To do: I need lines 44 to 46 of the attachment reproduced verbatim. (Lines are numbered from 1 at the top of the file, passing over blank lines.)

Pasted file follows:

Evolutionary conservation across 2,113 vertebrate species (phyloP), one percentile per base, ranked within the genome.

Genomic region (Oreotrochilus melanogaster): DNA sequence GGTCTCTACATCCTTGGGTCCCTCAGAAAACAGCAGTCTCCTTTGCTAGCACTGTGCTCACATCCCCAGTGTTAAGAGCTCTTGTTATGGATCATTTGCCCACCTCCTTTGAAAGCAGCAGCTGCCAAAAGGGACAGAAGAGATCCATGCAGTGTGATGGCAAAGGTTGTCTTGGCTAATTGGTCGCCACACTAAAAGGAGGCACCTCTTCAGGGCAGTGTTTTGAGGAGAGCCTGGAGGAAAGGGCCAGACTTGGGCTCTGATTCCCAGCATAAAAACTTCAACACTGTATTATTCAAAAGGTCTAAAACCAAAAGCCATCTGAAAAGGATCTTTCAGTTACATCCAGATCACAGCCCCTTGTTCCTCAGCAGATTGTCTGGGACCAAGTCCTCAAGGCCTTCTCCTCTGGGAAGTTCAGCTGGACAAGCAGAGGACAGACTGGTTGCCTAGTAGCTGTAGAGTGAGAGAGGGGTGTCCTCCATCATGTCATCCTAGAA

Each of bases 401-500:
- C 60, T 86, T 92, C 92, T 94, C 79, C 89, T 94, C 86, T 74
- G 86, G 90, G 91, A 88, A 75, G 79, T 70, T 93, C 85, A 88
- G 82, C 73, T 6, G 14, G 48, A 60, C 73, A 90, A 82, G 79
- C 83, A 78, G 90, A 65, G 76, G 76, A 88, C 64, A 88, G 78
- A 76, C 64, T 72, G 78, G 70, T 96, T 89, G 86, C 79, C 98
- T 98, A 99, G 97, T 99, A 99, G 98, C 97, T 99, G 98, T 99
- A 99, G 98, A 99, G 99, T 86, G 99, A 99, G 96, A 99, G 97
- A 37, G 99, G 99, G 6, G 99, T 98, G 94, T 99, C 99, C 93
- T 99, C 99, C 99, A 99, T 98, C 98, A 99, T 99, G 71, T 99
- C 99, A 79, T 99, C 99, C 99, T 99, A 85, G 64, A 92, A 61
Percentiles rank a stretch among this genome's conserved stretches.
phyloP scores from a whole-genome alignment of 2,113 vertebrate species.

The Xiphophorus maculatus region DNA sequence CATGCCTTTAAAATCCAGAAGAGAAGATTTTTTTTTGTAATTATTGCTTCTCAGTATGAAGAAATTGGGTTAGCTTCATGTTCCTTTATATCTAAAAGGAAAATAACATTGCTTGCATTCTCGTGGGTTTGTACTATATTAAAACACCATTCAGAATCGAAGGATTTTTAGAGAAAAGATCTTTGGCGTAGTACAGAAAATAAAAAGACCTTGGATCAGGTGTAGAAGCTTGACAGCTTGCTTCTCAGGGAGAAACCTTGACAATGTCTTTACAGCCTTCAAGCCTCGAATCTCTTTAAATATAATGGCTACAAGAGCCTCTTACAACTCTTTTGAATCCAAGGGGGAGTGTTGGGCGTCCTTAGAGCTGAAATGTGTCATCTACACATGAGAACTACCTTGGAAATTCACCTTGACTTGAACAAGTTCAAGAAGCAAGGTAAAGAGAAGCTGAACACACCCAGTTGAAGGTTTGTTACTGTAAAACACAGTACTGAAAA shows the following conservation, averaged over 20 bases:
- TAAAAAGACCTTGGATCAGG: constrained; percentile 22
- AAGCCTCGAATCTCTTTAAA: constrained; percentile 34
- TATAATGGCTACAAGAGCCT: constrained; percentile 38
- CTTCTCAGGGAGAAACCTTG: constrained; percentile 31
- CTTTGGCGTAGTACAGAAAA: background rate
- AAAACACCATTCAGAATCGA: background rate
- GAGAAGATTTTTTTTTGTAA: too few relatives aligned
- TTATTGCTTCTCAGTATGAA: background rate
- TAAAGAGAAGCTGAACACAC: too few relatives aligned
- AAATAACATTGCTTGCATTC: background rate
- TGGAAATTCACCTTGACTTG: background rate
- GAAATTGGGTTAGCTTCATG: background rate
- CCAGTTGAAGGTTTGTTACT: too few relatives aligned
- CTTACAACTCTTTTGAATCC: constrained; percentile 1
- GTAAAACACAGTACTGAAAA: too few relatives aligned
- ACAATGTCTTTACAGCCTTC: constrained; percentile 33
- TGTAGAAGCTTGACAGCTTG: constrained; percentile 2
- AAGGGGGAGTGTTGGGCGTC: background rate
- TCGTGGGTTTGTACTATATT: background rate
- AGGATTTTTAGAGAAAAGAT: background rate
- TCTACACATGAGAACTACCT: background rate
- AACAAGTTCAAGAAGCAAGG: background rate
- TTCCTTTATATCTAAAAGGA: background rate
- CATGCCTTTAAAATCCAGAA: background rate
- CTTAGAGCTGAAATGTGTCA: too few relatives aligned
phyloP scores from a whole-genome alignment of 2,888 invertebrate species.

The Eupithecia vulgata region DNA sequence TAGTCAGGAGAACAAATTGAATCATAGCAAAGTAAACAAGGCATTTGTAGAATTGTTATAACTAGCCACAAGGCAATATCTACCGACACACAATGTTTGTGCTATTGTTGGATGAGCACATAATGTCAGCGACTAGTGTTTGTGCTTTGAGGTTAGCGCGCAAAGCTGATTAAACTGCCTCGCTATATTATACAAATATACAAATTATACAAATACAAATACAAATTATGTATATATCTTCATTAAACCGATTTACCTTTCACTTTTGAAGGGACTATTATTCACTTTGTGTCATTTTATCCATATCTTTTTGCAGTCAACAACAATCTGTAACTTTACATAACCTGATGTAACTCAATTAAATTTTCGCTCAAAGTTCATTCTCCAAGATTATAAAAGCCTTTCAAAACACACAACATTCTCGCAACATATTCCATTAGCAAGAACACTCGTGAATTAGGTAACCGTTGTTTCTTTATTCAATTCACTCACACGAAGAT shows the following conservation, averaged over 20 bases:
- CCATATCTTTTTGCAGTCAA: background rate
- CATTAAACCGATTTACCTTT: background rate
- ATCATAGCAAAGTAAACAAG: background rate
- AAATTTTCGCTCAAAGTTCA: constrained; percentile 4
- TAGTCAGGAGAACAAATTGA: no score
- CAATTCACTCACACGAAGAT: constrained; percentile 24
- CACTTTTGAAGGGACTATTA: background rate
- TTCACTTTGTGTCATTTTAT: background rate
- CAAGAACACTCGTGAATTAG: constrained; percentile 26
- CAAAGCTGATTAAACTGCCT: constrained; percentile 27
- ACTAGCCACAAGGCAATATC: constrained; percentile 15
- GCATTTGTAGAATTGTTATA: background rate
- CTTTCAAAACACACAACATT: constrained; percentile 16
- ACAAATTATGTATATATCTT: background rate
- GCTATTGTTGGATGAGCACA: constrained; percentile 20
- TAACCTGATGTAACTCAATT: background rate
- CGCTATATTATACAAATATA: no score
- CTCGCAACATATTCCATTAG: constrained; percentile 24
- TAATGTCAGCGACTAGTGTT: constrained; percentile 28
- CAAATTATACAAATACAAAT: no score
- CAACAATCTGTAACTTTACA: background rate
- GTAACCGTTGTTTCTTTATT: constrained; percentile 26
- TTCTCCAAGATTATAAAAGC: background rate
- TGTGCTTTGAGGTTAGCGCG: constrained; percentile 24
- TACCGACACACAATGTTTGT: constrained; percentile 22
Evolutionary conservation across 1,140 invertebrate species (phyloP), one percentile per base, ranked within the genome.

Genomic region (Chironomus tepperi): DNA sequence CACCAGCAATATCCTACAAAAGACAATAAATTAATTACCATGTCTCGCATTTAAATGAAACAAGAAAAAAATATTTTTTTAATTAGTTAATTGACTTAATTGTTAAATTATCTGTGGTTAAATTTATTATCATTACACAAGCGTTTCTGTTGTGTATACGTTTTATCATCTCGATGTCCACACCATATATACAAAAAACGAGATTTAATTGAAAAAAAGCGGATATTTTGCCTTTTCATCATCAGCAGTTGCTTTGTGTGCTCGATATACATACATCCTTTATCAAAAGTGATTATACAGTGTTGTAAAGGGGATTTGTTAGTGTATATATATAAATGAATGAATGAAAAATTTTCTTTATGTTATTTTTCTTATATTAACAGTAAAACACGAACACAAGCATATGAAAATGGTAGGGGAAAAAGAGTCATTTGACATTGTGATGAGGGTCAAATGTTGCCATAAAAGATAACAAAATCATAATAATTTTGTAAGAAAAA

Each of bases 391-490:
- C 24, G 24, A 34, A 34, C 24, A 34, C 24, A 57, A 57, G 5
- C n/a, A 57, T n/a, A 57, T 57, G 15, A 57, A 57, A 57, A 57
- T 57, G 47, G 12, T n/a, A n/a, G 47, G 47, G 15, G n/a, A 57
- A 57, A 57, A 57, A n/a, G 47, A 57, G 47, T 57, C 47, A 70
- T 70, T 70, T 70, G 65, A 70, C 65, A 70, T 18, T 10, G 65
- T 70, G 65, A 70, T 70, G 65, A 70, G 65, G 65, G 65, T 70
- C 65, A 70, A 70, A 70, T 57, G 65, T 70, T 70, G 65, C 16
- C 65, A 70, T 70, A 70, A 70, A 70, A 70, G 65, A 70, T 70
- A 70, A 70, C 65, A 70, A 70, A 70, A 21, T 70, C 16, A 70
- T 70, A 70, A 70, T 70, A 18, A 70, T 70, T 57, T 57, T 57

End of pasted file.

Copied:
- CCATATCTTTTTGCAGTCAA: background rate
- CATTAAACCGATTTACCTTT: background rate
- ATCATAGCAAAGTAAACAAG: background rate